You can also include a deadline for the response in your letter by setting a reasonable deadline by which you expect a response from the landlord. 

Remember to keep a copy of the letter for your records and send it to your landlord via certified mail or another reliable method that provides proof of delivery.

Check for the timeframe that your landlord has to respond to your request and return the deposit. It is common for leases to outline a specific timeframe, such as 30 days, for the landlord to respond. Some leases might indicate a longer time period to return the security deposit, such as 60 days. In the absence of a written lease, tenant-landlord relationships are determined under Louisiana law. In Louisiana, landlords generally have 30 days to return the security deposit or provide an itemized list of deductions. 

Generally, you can give your landlord 30 days after the date the lease terminates, to respond to your request and return the deposit. Landlords are required to return the security deposit within 30 days after the lease terminates. If the landlord withholds any amount, they must provide a written itemized statement explaining the deductions and reasons for withholding. This itemized statement should detail each deduction and the corresponding justification for withholding the funds.

If you don’t receive a response or the full deposit within 30 days, politely follow up with your landlord. Remind them of your initial request and inquire about the status of your deposit. Politely reference the relevant timeframe specified by law, such as the 30-day period, to highlight that the deadline for returning the deposit has passed. Inquire about the progress made regarding the return of your deposit. Ask for an update on when you can expect to receive the deposit or a detailed explanation if there have been any delays.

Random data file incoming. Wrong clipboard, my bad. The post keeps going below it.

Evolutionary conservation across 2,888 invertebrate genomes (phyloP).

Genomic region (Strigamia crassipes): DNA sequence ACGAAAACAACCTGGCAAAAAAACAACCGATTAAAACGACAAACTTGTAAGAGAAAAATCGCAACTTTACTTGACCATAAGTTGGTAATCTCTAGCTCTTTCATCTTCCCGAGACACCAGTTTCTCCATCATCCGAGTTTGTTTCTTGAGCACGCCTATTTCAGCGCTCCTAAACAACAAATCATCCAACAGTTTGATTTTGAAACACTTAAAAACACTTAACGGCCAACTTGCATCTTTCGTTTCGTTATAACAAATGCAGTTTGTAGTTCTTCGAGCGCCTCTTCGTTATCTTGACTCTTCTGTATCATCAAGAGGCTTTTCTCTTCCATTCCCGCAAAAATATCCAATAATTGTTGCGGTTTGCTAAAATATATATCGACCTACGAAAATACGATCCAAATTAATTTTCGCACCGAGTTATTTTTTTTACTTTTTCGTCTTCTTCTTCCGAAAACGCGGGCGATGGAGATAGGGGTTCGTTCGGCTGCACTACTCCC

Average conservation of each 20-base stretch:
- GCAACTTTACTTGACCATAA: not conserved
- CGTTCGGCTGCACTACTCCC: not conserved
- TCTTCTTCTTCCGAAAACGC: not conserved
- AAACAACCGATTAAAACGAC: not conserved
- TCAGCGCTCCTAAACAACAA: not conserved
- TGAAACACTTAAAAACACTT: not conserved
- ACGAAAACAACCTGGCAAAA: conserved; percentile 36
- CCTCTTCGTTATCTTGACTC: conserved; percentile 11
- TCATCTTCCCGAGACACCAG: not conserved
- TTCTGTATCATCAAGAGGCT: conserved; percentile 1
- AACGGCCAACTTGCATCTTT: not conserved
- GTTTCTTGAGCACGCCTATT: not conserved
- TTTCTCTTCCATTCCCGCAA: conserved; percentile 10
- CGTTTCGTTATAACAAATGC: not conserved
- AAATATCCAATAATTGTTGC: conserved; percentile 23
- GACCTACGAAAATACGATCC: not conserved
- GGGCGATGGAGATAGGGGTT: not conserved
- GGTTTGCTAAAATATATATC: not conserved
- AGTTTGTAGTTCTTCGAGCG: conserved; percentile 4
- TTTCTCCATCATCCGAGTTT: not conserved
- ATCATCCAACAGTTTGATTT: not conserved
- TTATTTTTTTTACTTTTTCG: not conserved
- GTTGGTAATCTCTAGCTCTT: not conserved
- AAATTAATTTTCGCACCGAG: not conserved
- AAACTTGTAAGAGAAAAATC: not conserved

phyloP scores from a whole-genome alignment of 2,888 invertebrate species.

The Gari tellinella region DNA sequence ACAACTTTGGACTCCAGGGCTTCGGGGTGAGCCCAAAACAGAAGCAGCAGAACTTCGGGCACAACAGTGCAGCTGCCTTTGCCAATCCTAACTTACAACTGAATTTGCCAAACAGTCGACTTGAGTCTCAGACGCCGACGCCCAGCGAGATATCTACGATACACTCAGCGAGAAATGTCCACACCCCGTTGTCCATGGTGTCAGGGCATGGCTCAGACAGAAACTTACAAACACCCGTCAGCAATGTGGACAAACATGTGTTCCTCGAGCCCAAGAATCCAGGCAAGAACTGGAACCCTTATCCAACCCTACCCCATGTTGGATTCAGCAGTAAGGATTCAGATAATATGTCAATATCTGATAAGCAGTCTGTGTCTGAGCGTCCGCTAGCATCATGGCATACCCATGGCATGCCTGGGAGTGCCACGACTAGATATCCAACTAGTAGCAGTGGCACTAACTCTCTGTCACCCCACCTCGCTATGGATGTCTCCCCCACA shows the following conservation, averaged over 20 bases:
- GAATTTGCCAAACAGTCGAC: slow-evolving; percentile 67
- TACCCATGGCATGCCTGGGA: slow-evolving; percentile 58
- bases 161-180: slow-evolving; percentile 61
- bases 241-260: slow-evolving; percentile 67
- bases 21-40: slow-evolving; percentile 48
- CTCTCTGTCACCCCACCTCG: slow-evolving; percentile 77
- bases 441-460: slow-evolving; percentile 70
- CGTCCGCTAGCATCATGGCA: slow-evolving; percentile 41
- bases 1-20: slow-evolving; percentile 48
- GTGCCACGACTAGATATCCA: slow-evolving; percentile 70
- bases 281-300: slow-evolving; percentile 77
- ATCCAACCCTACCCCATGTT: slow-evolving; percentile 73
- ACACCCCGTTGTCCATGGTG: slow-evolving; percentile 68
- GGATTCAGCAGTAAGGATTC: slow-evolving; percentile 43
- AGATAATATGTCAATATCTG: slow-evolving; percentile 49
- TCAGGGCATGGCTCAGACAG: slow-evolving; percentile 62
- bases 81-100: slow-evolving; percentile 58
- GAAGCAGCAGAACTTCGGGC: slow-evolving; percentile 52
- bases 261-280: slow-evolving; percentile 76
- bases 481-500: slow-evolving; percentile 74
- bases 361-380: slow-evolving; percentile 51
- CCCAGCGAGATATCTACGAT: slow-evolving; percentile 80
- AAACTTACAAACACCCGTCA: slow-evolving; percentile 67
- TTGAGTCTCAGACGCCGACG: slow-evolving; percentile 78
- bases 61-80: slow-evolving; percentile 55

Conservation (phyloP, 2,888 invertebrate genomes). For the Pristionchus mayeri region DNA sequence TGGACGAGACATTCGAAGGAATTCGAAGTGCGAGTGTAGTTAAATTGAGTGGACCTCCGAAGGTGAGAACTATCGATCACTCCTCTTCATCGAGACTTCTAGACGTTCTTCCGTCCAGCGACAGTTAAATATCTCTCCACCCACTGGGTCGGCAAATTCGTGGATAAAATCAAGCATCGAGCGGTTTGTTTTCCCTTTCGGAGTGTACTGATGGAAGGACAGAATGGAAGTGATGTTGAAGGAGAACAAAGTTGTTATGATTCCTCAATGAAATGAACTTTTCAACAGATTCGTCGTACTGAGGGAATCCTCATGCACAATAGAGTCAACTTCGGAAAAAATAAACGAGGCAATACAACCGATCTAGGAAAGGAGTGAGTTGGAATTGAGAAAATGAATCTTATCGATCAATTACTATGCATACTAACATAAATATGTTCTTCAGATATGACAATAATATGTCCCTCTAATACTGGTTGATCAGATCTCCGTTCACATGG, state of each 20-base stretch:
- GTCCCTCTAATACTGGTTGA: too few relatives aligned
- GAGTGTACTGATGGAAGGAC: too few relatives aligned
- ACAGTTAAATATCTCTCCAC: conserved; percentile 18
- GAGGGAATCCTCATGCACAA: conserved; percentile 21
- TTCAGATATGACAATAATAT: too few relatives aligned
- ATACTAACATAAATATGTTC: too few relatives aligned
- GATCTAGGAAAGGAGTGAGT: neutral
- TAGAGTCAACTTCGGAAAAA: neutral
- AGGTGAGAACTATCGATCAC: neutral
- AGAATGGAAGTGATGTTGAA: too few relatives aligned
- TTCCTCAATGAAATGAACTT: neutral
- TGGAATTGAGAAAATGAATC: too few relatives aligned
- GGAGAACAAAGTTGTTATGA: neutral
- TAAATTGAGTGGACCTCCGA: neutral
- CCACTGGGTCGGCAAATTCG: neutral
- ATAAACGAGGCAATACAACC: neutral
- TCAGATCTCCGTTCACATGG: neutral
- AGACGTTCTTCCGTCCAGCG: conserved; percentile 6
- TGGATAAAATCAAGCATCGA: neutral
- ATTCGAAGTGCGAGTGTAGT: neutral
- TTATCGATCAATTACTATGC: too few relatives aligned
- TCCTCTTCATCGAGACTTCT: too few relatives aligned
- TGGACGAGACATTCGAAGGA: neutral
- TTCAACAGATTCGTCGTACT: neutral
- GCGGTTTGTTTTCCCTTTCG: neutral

If there is a disagreement regarding the return of the security deposit, attempt to resolve the issue through negotiation and communication with your landlord. Demonstrate your concern while giving your landlord an opportunity to address any oversight or delay in returning your deposit. It’s essential to keep copies of all communications for your records.

If your landlord fails to return the deposit or withholds an unreasonable amount without a valid explanation, you may need to take legal action. Consult an attorney or explore your options such as filing a lawsuit in small claims court. Keep in mind that small claims court has a maximum claim limit, so ensure your case falls within that threshold.

Other Issues To Consider

Other Issues To Consider

These may be some of the other issues to consider related to asking for your security deposit back. 

Other Issues To Consider

When your lease is renewed, whether you choose to renew it or it happens automatically, it can sometimes create difficulties in getting your security deposit back. In such cases, it's important to understand the specific terms and conditions outlined in your lease agreement. 

When a lease automatically renews, the terms of the lease generally stay the same unless otherwise specified in the lease agreement or agreed upon by both parties. This means that the duration, rent amount, and other terms and conditions outlined in the original lease will carry over into the renewed lease. 

However, it's important to note that when a lease is renewed, the landlord may ask for a new security deposit for the extended lease period. This means that the security deposit you paid for the previous lease might not be returned to you until you move out and terminate the renewed lease.